When barriers to ICT integration in schools are discussed, issues such as access, availability of content, relevance for a subject and computer skills are usually top-of-mind. In this paper, I would like to divert your attention to some intangible factors such as teacher attitude, beliefs and motivation that need to be addressed even before other factors are considered.
In support of my argument, here are some comments made by researchers:
“…ICT integration in education is (therefore) unlikely to succeed unless we understand teachers’ personal educational beliefs and their relationship with teaching practices” (Niederhauser & Stoddart, 2001) cited in Tondeur et al. (2008)
Researchers (Scrimshaw, 2004; van Braak et al., 2004) opine that even though the conditions for successful ICT integration finally appear to be in place – such as access to infrastructure, increased computer skills and sufficient computer training – the implementation of educational computer use has not yet reached a critical level, as cited in Tondeur et al. (2008). Ertmer, (2005) also suggests that additional barriers specifically related to teachers’ educational beliefs, might be at work, as cited in Tondeur et al (2008).
Ertmer (1999) referred to the barriers caused by teachers’ beliefs and attitudes concerning ICT, as second-order barriers. She highlighted that these need to be addressed before other external or first-order barriers are tackled. First-order barriers, such as the lack of access or training are more readily observed and more easily tackled, whereas second-order barriers may require major changes in daily routines and underlying beliefs about effective practice.
Belief in benefits of ICT in education
Many teachers themselves need to be convinced that integration of ICT into the classroom brings benefits. A benchmarking study surveying head teachers and class teachers was conducted in 2006 across 27 countries in Europe to benchmark the access and use of ICT in schools. This recent study indicated that 16% of teachers not using computers in the classroom believe that ICT offers “no or unclear benefits” to students. The study further indicates that there is a correlation between this skepticism and a lack of motivation to use ICT in the classroom with age/ no. of years of teaching experience. Further, a small proportion of teachers are just not interested at all in bringing computers into the classroom because of aversion to change.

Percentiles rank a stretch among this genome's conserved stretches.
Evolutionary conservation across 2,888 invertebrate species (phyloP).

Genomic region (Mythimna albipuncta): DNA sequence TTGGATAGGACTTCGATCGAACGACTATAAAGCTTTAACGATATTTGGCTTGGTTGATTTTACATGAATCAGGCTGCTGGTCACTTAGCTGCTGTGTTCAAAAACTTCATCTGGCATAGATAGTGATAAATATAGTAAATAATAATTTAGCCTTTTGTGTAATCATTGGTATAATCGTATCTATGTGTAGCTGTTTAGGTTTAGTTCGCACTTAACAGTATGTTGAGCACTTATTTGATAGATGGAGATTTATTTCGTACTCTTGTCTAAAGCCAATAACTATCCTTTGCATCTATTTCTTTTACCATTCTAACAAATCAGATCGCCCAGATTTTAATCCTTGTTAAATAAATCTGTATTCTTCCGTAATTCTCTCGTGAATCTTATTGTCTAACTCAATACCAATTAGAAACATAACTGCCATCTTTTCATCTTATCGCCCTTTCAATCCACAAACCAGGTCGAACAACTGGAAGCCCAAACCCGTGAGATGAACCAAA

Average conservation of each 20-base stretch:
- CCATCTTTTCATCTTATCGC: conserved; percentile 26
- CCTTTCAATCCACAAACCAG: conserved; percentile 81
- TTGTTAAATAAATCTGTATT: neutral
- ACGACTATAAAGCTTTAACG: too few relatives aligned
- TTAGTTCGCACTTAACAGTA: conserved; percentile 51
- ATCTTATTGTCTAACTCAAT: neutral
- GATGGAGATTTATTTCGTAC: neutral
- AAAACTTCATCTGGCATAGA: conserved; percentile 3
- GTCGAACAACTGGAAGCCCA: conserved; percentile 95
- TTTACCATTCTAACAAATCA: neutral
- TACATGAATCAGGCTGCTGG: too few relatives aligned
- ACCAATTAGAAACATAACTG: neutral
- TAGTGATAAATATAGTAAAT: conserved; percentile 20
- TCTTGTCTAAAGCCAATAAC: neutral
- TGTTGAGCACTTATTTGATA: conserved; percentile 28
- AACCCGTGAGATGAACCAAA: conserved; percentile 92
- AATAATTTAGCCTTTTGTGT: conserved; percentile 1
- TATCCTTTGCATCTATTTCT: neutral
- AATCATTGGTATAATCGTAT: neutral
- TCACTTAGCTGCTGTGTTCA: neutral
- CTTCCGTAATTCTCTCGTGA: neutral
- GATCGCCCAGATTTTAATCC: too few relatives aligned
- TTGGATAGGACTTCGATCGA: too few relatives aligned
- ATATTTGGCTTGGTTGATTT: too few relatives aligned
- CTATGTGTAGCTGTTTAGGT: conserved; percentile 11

A study conducted by Tondeur et al. among 574 primary school teachers in Belgium illustrates how the use of ICT is mediated by teachers’ beliefs about teaching and learning. The study profiles teachers according to their educational beliefs and links it to the type of computer use in the classroom. Based on the teachers’ beliefs, the study defines 4 profiles of teachers: Constructivist & Traditional, Constructivist, Traditional and an “Undefined profile”. The traditional teaching style is teacher-centered while constructivist teaching style is student centered allowing frequent and varied use of technology in the classroom. The table below summarizes the relationship between the teacher profile and reported classroom use of computers.
The authors recommend that teacher professional development must not make any overt attempts to change teachers’ educational beliefs or pressurize them to integrate ICT. The approach must be to showcase successful ICT integration and provide positive reinforcement and support. Older teachers deserve special attention and an orientation into benefits of ICT integration. Aversion to change has to be specially managed. Some schools have invested specifically in training in change management for teachers and school managers. (eg. Malaysia’s Smart School project).
Further, not all teachers are confident users of ICT and this affects the lesson conducted in the classroom.
The findings of Becta research (2003) of a sample of 170 teachers, listed “lack of confidence” as one of the key barriers to uptake of ICT in the classroom. Over 21% of the responses were related to confidence issues. The Becta literature review on ‘Barriers to uptake of ICT by teachers’ (2004) illustrates how there are close relationships between the barrier caused by a lack of teacher confidence and several other barriers such as lack of personal access to ICT, lack of competence or technical problems.